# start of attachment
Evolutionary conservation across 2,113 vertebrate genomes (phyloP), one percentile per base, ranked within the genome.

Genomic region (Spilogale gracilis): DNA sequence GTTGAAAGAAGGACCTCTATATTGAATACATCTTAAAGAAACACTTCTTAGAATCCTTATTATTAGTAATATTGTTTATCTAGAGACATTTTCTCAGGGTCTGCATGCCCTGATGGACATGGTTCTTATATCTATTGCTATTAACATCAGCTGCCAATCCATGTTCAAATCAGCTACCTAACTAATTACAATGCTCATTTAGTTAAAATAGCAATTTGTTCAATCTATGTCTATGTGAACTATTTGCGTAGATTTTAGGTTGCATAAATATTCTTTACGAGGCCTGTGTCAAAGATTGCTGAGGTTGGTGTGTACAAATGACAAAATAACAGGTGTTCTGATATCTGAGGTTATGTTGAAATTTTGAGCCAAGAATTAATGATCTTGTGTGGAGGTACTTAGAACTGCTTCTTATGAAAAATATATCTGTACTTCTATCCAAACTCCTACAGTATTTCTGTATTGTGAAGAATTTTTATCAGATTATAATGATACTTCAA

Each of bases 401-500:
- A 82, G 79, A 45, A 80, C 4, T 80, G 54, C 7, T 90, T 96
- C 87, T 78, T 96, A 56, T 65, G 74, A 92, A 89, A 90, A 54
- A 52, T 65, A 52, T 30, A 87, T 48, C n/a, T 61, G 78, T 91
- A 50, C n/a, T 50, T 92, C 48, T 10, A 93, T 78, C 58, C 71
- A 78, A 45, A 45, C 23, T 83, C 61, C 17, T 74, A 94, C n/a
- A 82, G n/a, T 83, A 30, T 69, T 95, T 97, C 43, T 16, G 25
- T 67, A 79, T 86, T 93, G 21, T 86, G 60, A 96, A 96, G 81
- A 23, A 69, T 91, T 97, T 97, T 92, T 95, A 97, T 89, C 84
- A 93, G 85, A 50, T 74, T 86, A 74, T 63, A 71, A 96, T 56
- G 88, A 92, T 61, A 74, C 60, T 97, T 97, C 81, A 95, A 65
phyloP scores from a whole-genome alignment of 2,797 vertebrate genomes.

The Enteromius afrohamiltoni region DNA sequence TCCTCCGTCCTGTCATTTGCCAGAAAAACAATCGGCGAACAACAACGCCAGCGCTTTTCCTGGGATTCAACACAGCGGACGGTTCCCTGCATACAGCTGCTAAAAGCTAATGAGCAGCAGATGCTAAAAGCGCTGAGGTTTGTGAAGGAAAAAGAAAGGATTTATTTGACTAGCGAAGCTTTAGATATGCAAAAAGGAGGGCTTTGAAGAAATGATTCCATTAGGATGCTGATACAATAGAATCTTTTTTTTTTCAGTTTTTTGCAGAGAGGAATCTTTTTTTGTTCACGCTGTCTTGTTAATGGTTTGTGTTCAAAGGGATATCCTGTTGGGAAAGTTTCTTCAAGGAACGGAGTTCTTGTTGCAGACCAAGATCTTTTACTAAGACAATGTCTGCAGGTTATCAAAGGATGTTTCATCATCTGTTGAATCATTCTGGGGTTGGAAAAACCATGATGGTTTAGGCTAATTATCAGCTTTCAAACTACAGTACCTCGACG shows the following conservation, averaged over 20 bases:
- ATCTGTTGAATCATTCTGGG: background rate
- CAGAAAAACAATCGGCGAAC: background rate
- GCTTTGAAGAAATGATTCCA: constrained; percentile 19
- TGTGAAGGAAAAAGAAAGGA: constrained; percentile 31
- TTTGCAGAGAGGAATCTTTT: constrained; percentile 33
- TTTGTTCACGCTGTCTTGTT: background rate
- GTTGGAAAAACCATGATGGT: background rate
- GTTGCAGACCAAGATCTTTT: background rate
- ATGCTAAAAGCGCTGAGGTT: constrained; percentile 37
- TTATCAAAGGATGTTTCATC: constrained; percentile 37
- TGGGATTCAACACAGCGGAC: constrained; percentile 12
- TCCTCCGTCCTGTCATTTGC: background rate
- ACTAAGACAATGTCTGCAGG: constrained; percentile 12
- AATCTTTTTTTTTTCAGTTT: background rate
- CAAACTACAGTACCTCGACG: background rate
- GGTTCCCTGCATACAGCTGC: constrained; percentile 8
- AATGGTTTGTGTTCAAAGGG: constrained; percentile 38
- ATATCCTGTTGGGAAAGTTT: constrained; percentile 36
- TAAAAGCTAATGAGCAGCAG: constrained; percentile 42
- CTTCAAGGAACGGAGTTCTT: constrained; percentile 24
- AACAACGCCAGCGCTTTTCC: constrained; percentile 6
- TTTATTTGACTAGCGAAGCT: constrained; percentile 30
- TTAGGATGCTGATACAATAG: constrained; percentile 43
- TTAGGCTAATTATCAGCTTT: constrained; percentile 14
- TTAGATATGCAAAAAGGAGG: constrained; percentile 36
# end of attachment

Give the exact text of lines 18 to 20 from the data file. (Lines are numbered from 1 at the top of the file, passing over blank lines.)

- GCTTTGAAGAAATGATTCCA: constrained; percentile 19
- TGTGAAGGAAAAAGAAAGGA: constrained; percentile 31
- TTTGCAGAGAGGAATCTTTT: constrained; percentile 33